The government of Canada’s official position on climate change is that it’s real and requires an “aggressive” response.
Despite that, Canada’s ruling Conservative Party government has been leading a slow and systematic unraveling of environmental and climate research budgets, according to local scientists—including shuttering one of the world’s top Arctic research stations for monitoring global warming. Hundreds of researchers have lost their jobs, and those that remain are forbidden from talking to media without a government minder.
“They publicly announce their commitment to dealing with climate change and acknowledge that it is a serious issue, but then they go ahead and do the exact opposite,” said Andrew Weaver, a climate modeler at the University of Victoria and a lead author of the United Nations’ Intergovernmental Panel on Climate Change (IPCC).
“They’ve closed virtually every funding avenue for climate and atmospheric science. They are deceiving the Canadian public.”
The alleged “war on science” is so bad that some scientists are leaving Canada for jobs in countries where they feel they have more opportunities and freedom. Protests by scientists and their supporters have erupted across the country in recent months.
Representatives from Environment Canada, the federal environmental agency, and Industry Canada, the department in charge of economic development and investment, denied that the government has targeted environmental science or scientists. “It is wrong to suggest that science … in this country is under assault,” said Stefanie Power, a spokesperson for Industry Canada.
Primer Minister Stephen Harper’s office did not respond to requests for comment; it has previously said the cuts are cost-saving measures to balance the budget and slash the country’s $26 billion deficit.
But some scientists and environmental groups say the eliminated climate programs are a tiny fraction of the budget and that at least one of the government’s goals with the cuts is to reduce opposition to oil sands development, the backbone of Canada’s energy economy. Extracting and processing oil sands crude creates 20 percent more well-to-wheel greenhouse gas emissions than drilling for conventional oil.
Harper has weakened some environmental regulations, including fast-tracking permit reviews of oil sands pipelines and mines. He has also pulled Canada from the Kyoto Protocol, the global treaty to limit greenhouse gas emissions, and appointed climate skeptics to head scientific agencies, including the Natural Sciences and Engineering Research Council, whose work benefits industry.
Canada’s natural resources expansion plans are “driving absolutely everything in the country right now,” said Tom Duck, an atmospheric scientist at Dalhousie University in Nova Scotia. “Our capacity to do environmental science is being rapidly destroyed. We’re hemorrhaging scientists here.”
Budgets Being Cut, but Why?
In July, in a rare show of outrage, thousands of scientists, graduate students and supporters marched through the streets of Ottawa in white lab coats to protest the cuts in federal science spending, the first of several protests.
Climate science programs and researchers have been some of the hardest hit from the cuts—especially since the passage in June of the 500-page Jobs, Growth and Long-term Prosperity Act, also known as bill C-38.
Under that bill, a federal advisory panel established in 1990 called the National Round Table on the Environment and the Economy—which for years has urged the government to take a firmer stance on man-made climate change—was eliminated. So was a program that funds a dozen research stations in the Arctic and another that monitors greenhouse gas and other pollutant emissions from power plants in Canada. Also cut was the climate adaptation research group within Environment Canada.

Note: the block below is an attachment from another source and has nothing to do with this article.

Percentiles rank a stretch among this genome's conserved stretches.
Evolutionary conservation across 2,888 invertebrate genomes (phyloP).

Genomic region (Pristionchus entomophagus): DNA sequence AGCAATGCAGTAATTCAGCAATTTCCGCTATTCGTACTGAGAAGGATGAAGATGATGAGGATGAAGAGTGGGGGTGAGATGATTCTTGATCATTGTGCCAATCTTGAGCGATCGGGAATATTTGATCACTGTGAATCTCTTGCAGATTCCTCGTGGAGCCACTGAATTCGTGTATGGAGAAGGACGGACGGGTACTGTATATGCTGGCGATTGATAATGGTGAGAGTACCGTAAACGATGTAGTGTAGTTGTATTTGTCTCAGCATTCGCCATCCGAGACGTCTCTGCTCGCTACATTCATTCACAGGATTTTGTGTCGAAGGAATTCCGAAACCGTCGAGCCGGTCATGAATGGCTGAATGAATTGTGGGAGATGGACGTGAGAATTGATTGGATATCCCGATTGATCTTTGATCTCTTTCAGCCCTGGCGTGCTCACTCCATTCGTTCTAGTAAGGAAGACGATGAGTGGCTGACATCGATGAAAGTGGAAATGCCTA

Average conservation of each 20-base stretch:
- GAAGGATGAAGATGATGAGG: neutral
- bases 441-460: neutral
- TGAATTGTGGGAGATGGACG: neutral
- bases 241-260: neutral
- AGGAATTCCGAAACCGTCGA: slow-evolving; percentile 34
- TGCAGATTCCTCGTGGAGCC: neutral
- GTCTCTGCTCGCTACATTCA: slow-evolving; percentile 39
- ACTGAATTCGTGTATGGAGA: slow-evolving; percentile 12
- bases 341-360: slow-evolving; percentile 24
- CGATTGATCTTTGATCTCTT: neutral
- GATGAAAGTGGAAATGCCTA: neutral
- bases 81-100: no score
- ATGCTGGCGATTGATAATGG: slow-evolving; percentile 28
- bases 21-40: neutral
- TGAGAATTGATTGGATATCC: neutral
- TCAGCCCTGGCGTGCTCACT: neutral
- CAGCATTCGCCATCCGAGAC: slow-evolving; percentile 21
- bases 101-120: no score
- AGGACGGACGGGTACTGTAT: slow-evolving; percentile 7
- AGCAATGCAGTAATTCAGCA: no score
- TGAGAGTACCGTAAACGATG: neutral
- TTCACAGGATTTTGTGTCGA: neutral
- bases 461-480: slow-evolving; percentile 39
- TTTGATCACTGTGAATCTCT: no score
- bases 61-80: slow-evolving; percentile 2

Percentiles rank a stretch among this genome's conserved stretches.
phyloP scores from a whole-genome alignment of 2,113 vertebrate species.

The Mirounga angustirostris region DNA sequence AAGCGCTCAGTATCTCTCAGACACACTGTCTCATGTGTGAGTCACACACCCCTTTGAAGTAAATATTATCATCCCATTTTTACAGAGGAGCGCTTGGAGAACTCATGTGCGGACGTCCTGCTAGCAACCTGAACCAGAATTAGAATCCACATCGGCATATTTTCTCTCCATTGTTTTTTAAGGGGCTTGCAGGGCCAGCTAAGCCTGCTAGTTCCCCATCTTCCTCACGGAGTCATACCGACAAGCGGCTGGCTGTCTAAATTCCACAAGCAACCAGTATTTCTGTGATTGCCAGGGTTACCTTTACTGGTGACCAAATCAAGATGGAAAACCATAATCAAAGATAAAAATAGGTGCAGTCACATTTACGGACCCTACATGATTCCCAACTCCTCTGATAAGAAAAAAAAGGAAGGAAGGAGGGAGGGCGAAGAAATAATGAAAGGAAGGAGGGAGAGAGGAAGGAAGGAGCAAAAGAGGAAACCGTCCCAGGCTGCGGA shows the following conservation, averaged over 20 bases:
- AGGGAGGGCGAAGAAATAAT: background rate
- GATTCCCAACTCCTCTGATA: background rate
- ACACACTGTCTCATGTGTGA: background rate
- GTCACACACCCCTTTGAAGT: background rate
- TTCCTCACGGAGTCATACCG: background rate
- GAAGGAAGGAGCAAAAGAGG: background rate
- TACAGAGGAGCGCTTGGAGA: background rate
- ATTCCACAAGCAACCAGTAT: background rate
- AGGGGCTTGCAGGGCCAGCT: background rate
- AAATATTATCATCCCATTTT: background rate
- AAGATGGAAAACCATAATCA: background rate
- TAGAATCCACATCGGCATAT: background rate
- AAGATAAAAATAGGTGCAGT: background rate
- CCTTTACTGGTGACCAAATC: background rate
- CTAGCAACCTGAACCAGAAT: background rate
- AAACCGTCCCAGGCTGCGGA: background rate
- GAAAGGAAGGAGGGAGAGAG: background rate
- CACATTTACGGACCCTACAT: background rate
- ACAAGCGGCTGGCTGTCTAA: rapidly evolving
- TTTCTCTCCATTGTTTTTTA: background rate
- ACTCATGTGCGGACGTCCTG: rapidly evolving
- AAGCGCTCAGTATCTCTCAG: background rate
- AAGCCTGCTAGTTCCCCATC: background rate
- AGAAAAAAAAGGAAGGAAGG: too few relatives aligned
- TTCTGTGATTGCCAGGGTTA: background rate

The move followed similar rounds of funding cuts since Harper took office in 2006.
The nonprofit Canadian Foundation for Climate and Atmospheric Sciences, which awarded more than $100 million in research grants over the past decade, recently lost all its government funding. Funds were cut for the government’s Experimental Lakes Area in Ontario, which runs a number of climate change studies, as well as for the World Ozone and Ultraviolet Data Center, a group run by Environment Canada that has measured ozone and radiation since the mid-1950s.
Twelve thousand government jobs are expected to be affected by the latest cuts, according to the journal Nature—thousands from the sciences.
Critics have questioned the Harper government’s austerity claims partly because the environmental science programs that were cut receive so little funding. For instance, Experimental Lakes Area cost the government just $2 million and the National Round Table just $5 million, all from a roughly $11 billion science and technology budget.
At the same time, sectors expected to spur industry innovation like engineering and life sciences saw a boost from the law. For example, the Canada Foundation for Innovation, a nonprofit corporation that funds things like research equipment and labs, will receive $500 million over five years beginning in 2014.
Power, the spokesperson for Industry Canada, wrote in an email that while “discovery-driven basic research” (which environmental science falls under) remains an essential government priority, “we also believe in the transformative potential of science in the marketplace and the need to improve our business expenditure on research and development.”
“In today’s modern economy, our quality of life is driven by productivity and innovation in the private sector,” she said.
Scientists interviewed for this story said they believe environmental programs, especially those focused on understanding and tackling climate change, are seen as a threat to government plans for energy security and economic growth, especially its plans to increase oil sands production and exports. Between 2010 and 2035, the oil sands patch could generate $2.1 trillion in economic activity across the economy, according to the Canadian Energy Research Institute.
As an example of how Harper is obstructing scientific progress on climate change, critics point to its decision to shut the Polar Environment Atmospheric Research Laboratory (PEARL). The research station is one of the closest labs in the world to the North Pole and is considered one of the best in the Arctic. It has been collecting atmospheric data since 1992, but it lost its main funding stream earlier this year when the Harper government eliminated the Canadian Foundation for Climate and Atmospheric Sciences.
At the same time PEARL’s closure was announced, Harper unveiled final plans to build the new Canadian High Arctic Research Station (CHARS) in Cambridge Bay, nearly 800 miles south of the previous lab. The administration plans to spend $142.4 million over the next six years to build the facility and another $46.2 million over the next six years on research. PEARL’s annual operating budget was just $1.5 million.
Cambridge Bay is too far south to measure ozone depletion or effectively capture the Arctic’s response to climate change, according to Duck of Dalhousie University, who spent years conducting research at PEARL and had to lay off nearly his entire research team when funding was cut. Cambridge Bay is a hub of oil and gas exploration, located where the Northwest Passage is opening up because of declining sea ice.